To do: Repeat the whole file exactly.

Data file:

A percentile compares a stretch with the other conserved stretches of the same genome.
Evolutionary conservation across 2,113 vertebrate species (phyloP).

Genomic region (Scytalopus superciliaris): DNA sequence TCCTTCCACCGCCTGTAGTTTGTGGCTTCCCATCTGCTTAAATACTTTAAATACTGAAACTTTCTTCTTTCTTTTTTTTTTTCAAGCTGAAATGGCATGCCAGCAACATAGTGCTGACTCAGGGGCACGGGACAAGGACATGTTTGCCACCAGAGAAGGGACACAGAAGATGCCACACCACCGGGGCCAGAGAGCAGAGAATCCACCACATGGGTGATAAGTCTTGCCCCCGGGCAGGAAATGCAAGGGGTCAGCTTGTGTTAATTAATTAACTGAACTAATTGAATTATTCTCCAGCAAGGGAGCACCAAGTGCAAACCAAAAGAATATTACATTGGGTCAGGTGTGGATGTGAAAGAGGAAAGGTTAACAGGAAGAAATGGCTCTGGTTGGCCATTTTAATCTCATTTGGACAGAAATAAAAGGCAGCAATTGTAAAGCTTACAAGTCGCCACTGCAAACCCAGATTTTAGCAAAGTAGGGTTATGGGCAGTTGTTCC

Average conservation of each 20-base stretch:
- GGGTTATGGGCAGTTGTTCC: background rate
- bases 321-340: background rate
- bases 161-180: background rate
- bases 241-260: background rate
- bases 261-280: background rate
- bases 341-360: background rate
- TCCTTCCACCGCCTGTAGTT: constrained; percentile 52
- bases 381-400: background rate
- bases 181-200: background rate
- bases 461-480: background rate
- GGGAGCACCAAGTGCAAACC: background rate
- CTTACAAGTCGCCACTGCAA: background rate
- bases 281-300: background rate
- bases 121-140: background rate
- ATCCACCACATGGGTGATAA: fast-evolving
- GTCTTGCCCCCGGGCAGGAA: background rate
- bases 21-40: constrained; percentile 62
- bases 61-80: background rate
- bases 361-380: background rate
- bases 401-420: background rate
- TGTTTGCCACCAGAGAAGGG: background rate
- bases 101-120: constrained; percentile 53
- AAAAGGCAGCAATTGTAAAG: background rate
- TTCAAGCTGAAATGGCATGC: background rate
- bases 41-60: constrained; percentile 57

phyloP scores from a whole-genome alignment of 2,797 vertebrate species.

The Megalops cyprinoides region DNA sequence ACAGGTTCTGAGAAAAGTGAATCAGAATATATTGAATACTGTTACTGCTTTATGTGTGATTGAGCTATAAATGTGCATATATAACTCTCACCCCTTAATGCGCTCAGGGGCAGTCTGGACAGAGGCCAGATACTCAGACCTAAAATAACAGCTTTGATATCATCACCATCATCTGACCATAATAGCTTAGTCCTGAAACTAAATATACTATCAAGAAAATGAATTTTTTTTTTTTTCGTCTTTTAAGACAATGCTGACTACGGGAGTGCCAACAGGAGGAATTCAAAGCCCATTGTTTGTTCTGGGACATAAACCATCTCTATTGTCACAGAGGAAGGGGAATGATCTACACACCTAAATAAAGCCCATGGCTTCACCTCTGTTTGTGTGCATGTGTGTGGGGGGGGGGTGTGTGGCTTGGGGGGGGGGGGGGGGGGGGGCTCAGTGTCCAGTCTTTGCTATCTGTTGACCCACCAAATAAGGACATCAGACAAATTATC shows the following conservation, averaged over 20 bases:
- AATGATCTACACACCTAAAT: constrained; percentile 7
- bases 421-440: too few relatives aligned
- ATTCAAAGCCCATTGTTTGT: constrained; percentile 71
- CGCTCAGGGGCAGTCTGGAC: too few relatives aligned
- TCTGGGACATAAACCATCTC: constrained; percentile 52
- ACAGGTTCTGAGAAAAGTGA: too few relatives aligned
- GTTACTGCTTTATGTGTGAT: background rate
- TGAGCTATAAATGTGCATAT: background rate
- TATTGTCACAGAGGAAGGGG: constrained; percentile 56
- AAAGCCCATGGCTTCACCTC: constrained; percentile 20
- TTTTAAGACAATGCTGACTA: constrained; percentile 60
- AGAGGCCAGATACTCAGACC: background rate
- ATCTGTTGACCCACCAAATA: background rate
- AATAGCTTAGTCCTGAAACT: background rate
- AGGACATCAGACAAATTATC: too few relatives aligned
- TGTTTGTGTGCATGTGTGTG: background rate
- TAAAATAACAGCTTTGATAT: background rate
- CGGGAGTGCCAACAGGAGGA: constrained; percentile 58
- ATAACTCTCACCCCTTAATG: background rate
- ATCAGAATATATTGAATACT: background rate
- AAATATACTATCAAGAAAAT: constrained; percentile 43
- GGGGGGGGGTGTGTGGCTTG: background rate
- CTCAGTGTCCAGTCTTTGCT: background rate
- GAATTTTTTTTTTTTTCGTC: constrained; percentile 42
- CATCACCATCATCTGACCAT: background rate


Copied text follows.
A percentile compares a stretch with the other conserved stretches of the same genome.
Evolutionary conservation across 2,113 vertebrate species (phyloP).

Genomic region (Scytalopus superciliaris): DNA sequence TCCTTCCACCGCCTGTAGTTTGTGGCTTCCCATCTGCTTAAATACTTTAAATACTGAAACTTTCTTCTTTCTTTTTTTTTTTCAAGCTGAAATGGCATGCCAGCAACATAGTGCTGACTCAGGGGCACGGGACAAGGACATGTTTGCCACCAGAGAAGGGACACAGAAGATGCCACACCACCGGGGCCAGAGAGCAGAGAATCCACCACATGGGTGATAAGTCTTGCCCCCGGGCAGGAAATGCAAGGGGTCAGCTTGTGTTAATTAATTAACTGAACTAATTGAATTATTCTCCAGCAAGGGAGCACCAAGTGCAAACCAAAAGAATATTACATTGGGTCAGGTGTGGATGTGAAAGAGGAAAGGTTAACAGGAAGAAATGGCTCTGGTTGGCCATTTTAATCTCATTTGGACAGAAATAAAAGGCAGCAATTGTAAAGCTTACAAGTCGCCACTGCAAACCCAGATTTTAGCAAAGTAGGGTTATGGGCAGTTGTTCC

Average conservation of each 20-base stretch:
- GGGTTATGGGCAGTTGTTCC: background rate
- bases 321-340: background rate
- bases 161-180: background rate
- bases 241-260: background rate
- bases 261-280: background rate
- bases 341-360: background rate
- TCCTTCCACCGCCTGTAGTT: constrained; percentile 52
- bases 381-400: background rate
- bases 181-200: background rate
- bases 461-480: background rate
- GGGAGCACCAAGTGCAAACC: background rate
- CTTACAAGTCGCCACTGCAA: background rate
- bases 281-300: background rate
- bases 121-140: background rate
- ATCCACCACATGGGTGATAA: fast-evolving
- GTCTTGCCCCCGGGCAGGAA: background rate
- bases 21-40: constrained; percentile 62
- bases 61-80: background rate
- bases 361-380: background rate
- bases 401-420: background rate
- TGTTTGCCACCAGAGAAGGG: background rate
- bases 101-120: constrained; percentile 53
- AAAAGGCAGCAATTGTAAAG: background rate
- TTCAAGCTGAAATGGCATGC: background rate
- bases 41-60: constrained; percentile 57

phyloP scores from a whole-genome alignment of 2,797 vertebrate species.

The Megalops cyprinoides region DNA sequence ACAGGTTCTGAGAAAAGTGAATCAGAATATATTGAATACTGTTACTGCTTTATGTGTGATTGAGCTATAAATGTGCATATATAACTCTCACCCCTTAATGCGCTCAGGGGCAGTCTGGACAGAGGCCAGATACTCAGACCTAAAATAACAGCTTTGATATCATCACCATCATCTGACCATAATAGCTTAGTCCTGAAACTAAATATACTATCAAGAAAATGAATTTTTTTTTTTTTCGTCTTTTAAGACAATGCTGACTACGGGAGTGCCAACAGGAGGAATTCAAAGCCCATTGTTTGTTCTGGGACATAAACCATCTCTATTGTCACAGAGGAAGGGGAATGATCTACACACCTAAATAAAGCCCATGGCTTCACCTCTGTTTGTGTGCATGTGTGTGGGGGGGGGGTGTGTGGCTTGGGGGGGGGGGGGGGGGGGGGCTCAGTGTCCAGTCTTTGCTATCTGTTGACCCACCAAATAAGGACATCAGACAAATTATC shows the following conservation, averaged over 20 bases:
- AATGATCTACACACCTAAAT: constrained; percentile 7
- bases 421-440: too few relatives aligned
- ATTCAAAGCCCATTGTTTGT: constrained; percentile 71
- CGCTCAGGGGCAGTCTGGAC: too few relatives aligned
- TCTGGGACATAAACCATCTC: constrained; percentile 52
- ACAGGTTCTGAGAAAAGTGA: too few relatives aligned
- GTTACTGCTTTATGTGTGAT: background rate
- TGAGCTATAAATGTGCATAT: background rate
- TATTGTCACAGAGGAAGGGG: constrained; percentile 56
- AAAGCCCATGGCTTCACCTC: constrained; percentile 20
- TTTTAAGACAATGCTGACTA: constrained; percentile 60
- AGAGGCCAGATACTCAGACC: background rate
- ATCTGTTGACCCACCAAATA: background rate
- AATAGCTTAGTCCTGAAACT: background rate
- AGGACATCAGACAAATTATC: too few relatives aligned
- TGTTTGTGTGCATGTGTGTG: background rate
- TAAAATAACAGCTTTGATAT: background rate
- CGGGAGTGCCAACAGGAGGA: constrained; percentile 58
- ATAACTCTCACCCCTTAATG: background rate
- ATCAGAATATATTGAATACT: background rate
- AAATATACTATCAAGAAAAT: constrained; percentile 43
- GGGGGGGGGTGTGTGGCTTG: background rate
- CTCAGTGTCCAGTCTTTGCT: background rate
- GAATTTTTTTTTTTTTCGTC: constrained; percentile 42
- CATCACCATCATCTGACCAT: background rate